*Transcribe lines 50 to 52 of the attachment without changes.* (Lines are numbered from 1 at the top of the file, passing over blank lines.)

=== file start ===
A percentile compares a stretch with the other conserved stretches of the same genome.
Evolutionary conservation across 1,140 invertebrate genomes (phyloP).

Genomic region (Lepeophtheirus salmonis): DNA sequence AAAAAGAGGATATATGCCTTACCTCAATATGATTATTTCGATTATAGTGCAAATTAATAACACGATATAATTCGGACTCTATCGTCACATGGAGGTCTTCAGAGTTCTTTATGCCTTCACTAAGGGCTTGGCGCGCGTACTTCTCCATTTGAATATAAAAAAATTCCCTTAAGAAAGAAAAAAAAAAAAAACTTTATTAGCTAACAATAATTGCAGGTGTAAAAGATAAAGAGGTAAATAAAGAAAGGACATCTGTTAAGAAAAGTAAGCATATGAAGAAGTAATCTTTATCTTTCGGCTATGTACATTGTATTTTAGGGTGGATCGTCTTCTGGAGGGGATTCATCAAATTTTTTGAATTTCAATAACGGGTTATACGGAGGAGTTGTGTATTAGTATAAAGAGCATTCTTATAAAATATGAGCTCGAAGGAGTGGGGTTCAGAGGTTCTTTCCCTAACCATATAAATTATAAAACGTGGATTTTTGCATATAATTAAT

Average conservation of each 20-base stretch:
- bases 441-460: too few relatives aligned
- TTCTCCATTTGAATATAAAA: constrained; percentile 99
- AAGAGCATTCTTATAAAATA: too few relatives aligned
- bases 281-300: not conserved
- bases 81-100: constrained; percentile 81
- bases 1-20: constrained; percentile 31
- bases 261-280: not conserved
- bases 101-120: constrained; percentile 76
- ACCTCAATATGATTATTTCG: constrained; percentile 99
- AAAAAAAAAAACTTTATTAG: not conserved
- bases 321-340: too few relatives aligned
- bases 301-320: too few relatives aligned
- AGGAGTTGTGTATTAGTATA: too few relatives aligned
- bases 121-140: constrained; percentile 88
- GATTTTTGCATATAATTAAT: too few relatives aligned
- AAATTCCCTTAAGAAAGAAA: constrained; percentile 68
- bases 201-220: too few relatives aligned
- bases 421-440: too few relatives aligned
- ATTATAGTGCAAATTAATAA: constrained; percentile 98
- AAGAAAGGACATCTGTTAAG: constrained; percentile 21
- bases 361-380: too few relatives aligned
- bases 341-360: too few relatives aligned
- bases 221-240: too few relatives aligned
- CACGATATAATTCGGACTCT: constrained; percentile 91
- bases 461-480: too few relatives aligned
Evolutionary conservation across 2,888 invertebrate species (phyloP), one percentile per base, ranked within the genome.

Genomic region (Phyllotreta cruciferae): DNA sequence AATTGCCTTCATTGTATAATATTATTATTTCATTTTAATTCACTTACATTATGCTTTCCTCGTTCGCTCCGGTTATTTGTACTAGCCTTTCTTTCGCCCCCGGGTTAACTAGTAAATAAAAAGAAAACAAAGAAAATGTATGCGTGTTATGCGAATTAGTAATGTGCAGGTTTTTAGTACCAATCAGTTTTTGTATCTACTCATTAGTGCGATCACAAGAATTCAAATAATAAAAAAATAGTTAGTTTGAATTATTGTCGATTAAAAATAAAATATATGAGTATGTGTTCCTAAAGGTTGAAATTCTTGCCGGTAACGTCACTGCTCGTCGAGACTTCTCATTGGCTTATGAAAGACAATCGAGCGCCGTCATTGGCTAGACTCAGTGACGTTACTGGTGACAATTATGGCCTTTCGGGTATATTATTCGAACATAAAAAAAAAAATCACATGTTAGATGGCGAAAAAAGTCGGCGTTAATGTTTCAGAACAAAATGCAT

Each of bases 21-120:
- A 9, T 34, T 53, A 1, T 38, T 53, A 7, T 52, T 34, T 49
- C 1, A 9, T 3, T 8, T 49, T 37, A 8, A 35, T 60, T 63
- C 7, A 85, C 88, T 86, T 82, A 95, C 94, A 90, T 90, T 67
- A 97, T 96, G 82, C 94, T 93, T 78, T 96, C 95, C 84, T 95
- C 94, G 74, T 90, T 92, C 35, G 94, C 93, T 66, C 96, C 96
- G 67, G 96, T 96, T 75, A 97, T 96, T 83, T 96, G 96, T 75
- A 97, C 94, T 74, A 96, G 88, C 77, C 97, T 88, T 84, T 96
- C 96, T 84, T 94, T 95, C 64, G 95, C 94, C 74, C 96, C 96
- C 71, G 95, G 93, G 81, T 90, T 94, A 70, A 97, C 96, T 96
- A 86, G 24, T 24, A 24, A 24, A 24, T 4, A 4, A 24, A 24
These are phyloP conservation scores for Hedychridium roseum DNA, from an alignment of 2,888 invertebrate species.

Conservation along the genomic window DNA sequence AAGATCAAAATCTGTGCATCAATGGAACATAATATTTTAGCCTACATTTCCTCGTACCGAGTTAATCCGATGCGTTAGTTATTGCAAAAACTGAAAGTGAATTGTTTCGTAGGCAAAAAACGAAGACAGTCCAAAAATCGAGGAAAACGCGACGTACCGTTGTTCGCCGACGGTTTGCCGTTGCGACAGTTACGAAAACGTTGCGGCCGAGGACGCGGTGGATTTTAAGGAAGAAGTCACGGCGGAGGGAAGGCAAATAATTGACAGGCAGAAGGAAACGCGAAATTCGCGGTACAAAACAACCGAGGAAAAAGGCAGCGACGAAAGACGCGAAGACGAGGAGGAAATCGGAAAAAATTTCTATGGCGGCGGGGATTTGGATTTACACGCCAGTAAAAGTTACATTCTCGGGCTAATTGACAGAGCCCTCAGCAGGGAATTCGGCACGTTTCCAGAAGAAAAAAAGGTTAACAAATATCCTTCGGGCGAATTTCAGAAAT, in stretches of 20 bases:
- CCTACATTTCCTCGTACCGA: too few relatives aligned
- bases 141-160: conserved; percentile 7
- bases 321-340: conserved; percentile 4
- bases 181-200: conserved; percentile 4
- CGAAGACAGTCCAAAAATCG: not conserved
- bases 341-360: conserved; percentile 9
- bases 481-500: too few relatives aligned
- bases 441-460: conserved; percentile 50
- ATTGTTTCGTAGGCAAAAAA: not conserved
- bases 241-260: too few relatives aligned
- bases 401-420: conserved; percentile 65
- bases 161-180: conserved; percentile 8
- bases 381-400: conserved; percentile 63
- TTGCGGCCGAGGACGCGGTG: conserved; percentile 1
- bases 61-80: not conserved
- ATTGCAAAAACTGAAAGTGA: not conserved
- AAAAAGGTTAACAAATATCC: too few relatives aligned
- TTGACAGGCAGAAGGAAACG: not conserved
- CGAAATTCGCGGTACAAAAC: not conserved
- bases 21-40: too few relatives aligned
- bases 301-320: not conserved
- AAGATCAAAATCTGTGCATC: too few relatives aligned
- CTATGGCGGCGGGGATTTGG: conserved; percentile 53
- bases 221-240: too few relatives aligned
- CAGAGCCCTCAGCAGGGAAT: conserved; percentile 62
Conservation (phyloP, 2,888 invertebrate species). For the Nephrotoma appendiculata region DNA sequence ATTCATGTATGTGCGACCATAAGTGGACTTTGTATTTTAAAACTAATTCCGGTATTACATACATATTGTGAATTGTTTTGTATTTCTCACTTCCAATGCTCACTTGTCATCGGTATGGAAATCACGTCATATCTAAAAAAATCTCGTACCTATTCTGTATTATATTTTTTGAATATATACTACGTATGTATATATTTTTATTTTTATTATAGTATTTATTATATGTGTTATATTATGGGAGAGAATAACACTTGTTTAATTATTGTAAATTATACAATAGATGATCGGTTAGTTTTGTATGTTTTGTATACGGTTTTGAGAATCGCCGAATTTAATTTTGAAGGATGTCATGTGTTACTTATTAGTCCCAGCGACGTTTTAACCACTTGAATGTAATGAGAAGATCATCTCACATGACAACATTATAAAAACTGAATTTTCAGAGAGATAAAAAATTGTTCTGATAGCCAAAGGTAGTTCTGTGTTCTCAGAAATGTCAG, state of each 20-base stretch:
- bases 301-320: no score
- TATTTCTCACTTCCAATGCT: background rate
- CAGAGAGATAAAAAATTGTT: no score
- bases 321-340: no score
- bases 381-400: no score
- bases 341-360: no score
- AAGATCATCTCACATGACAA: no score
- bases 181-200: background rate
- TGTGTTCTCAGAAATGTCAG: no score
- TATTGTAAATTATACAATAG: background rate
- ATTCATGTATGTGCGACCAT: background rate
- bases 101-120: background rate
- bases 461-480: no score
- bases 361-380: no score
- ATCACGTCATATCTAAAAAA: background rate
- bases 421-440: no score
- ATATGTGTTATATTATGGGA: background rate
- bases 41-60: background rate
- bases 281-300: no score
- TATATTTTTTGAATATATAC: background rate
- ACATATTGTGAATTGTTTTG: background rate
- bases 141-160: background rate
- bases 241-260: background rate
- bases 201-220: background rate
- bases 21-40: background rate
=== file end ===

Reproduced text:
- bases 341-360: conserved; percentile 9
- bases 481-500: too few relatives aligned
- bases 441-460: conserved; percentile 50